“The stars kind of collided”
Debra Saunders-White, a first-generation college graduate born to a North Carolina sharecropper and a used car salesman, on Friday became chancellor-elect of N.C. Central University.
She’s the 11th chancellor in NCCU’s 110-year history and the first woman to serve in more than a temporary capacity in the role.
“The promise of higher education is what makes our eternal soul what it is in America,” Saunders-White said.
She starts the $285,000-a-year job June 1, replacing Charlie Nelms, who abruptly announced his departure in July 2012.
Since 2011, Saunders-White has worked for U.S. Education Secretary Arne Duncan as deputy assistant secretary for higher education programs.
In a news release issued by NCCU, Duncan stated: “As a first-generation college graduate herself, Deb truly understands both the opportunity that higher education provides and the challenges that so many of our nation’s young people face in accessing and affording college.”
She spent 15 years working for IBM, starting in 1979, evolving from systems engineer to public-sector marketing. From 1994 to 1998, she taught college-prep mathematics at St. George’s School in Newport, R.I., where she developed a tech-focused course in which students invested in the New York Stock Exchange.
In 1999, Saunders-White became assistant provost for technology at Hampton University, which went on to become one of the most wired universities in the United States according to Forbes Magazine and the Princeton Review.
She joined the University of North Carolina Wilmington in 2006 as vice chancellor for information technology systems. She was credited with improving emergency communications, innovative use of mobile services and establishing a mentoring program for at-risk teenagers in the Wilmington Housing Authority.
Reggie McCrimmon, NCCU’s student body president, was part of the selection committee that recommended three finalists, Saunders-White among them, to UNC System President Tom Ross.
“She’s a great choice,” McCrimmon said. “A hard choice. We sent three candidates. (Ross) told us he wanted us to make it tough on him. I think he did a great job.”
McCrimmon admires her ability to navigate any situation and to come into a room and engage people.
“Students can see when it’s genuine and real,” he said. “I look forward to her bringing her energy to NCCU.”
Saunders-White didn’t seem to hesitate about taking this role in Durham.
“When you take a look at where you want to land, the stars kind of collided for me when I saw this opportunity emerge,” she said. “Wonderful, wonderful, wonderful people at North Carolina Central University. A rich history. The opportunity to really make a difference for the citizens of North Carolina. And to be part of Tom Ross’s team. Who would pass that up?”
Ross, for his part, expects her high-tech background to be an asset as the UNC system implements its five-year strategic plan, which calls for schools to move more aggressively into online enterprises.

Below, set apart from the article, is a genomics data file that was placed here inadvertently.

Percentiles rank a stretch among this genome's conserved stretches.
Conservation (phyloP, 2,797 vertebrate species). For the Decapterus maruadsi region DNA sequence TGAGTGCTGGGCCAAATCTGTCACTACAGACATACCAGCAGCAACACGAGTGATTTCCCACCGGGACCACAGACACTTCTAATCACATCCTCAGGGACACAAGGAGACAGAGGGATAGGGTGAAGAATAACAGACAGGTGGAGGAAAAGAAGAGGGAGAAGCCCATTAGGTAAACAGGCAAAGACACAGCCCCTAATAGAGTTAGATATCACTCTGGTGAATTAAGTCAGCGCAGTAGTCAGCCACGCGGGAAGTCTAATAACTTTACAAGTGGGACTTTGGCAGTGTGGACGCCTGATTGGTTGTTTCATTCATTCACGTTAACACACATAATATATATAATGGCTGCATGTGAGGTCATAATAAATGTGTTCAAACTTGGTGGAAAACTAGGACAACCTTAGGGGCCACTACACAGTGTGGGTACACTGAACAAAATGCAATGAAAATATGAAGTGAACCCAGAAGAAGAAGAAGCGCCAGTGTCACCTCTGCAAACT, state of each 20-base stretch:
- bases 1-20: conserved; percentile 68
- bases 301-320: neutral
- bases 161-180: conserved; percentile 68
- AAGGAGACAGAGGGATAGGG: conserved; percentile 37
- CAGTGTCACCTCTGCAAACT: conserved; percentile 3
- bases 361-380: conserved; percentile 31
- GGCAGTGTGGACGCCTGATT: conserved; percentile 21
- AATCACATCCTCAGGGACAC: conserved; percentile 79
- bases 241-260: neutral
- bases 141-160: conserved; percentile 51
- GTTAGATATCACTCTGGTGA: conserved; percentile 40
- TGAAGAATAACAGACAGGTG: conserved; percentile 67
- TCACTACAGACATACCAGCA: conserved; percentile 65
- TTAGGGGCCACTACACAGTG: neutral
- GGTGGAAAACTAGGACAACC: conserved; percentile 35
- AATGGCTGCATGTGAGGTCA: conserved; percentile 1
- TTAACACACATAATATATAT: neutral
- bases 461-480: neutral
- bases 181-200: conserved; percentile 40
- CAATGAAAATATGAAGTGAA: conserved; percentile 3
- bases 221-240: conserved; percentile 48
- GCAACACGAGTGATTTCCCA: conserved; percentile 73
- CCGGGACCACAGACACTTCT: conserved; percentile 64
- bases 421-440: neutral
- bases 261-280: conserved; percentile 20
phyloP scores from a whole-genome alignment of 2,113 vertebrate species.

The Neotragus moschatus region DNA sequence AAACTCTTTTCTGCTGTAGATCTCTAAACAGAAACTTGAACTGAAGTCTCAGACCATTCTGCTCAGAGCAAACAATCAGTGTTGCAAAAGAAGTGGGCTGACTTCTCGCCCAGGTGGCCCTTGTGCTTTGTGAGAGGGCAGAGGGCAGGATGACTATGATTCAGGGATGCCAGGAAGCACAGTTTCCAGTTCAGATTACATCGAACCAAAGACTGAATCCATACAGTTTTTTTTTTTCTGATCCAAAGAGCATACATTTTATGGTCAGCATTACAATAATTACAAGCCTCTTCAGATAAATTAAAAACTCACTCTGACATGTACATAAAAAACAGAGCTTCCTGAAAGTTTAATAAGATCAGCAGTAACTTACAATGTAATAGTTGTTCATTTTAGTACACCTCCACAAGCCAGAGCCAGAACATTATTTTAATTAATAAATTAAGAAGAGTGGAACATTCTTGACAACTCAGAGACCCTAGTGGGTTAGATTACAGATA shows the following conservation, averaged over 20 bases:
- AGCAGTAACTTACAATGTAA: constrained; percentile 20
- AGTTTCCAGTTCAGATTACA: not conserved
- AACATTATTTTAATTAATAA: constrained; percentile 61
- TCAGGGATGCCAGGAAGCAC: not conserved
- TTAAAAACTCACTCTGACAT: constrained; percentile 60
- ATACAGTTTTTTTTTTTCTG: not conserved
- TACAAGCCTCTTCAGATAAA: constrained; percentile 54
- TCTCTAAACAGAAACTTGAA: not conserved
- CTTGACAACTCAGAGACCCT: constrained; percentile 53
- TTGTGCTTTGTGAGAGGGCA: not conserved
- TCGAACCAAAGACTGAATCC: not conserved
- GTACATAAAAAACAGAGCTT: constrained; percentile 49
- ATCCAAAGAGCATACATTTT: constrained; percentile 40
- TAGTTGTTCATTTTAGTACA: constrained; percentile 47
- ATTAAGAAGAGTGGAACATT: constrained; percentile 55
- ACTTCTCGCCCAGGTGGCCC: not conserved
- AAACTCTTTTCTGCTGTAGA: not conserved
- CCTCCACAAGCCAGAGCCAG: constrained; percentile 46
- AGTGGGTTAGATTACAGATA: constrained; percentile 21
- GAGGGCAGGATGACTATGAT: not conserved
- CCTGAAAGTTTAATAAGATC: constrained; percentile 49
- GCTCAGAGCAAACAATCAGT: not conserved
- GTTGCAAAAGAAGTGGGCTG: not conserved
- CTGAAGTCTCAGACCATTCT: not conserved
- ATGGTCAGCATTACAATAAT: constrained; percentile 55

“She brings a level of expertise in technology and e-learning and in developing courses using technology that is really quite rare in campus leadership, so she is going to be somebody we call on a lot to help us as we begin the strategic plan,” he said.
Saunders-White said that NCCU “is on the right path,” but that she wants to elevate NCCU’s brand so that the school “will continue to set standards not just for Durham, not just for North Carolina, but internationally.”
She wants to build an irresistible portfolio of programs at the historically black university: “I want students to look at us and say, ‘There’s no place in the country I’d rather be than right here in Durham at this university.’”
Saunders-White, one of the first 100 African-American women to graduate from the University of Virginia and one of the first to rise through the corporate ranks at IBM, also hopes to serve as a role model for other women.
“I combine all of that experience and hope that my sisters out there will see: Hold fast to your dreams, work hard and you will achieve,” she said.
Marybeth Gasman, a professor at University of Pennsylvania and an expert on HBCU’s, called Saunders-White’s selection an important choice, because of her national experience, her familiarity with the federal government and her gender.
“Although women are more likely to be president at HBCUs than majority institutions, there is still much progress to be made,” Gasman said.
She recommended that Saunders-White take a listening tour of campus to identify strengths and needs.
“I also hope she will respect faculty governance, promote student success, begin reaching out to alumni and funders immediately, and be a national voice on educational issues,” Gasman said.
Charla Perry, an 18-year-old freshman at NCCU, welcomed the announcement of a new female chancellor.
“It’s cool to see a woman stepping up to the plate,” Perry said. “Women do care a little more. They’re more nurturing. Maybe she’ll treat us like one of her own.”
At a reception in the W.G. Pearson Cafeteria banquet hall on Friday afternoon, hundreds from the university faculty and staff, as well as the Durham community, stood in line to meet the new chancellor-elect.
Cora Cole-McFadden, Durham’s mayor pro tem and an NCCU Eagles alumna, called the selection of Saunders-White “a blessing.”
“I expect that Durham is going to do even greater things with her here,” Cole-McFadden said. “The future is going to be even better than the past.”
Sen. Mike Woodard, D-Durham, said, “I think she’s a great choice. I’m impressed with her energy.”
Wynetta Lee, who joined NCCU as dean of the education school last year, said she is truly looking forward to the new chancellor to start her job.
“The sky’s the limit,” Lee said. “Who knows? We might even go past the sky.”
Herald-Sun reporter Gregory Childress contributed to this report. Follow Wes Platt on Twitter at @HS_WesPlatt. Connect on Facebook at facebook.com/wesplattheraldsun.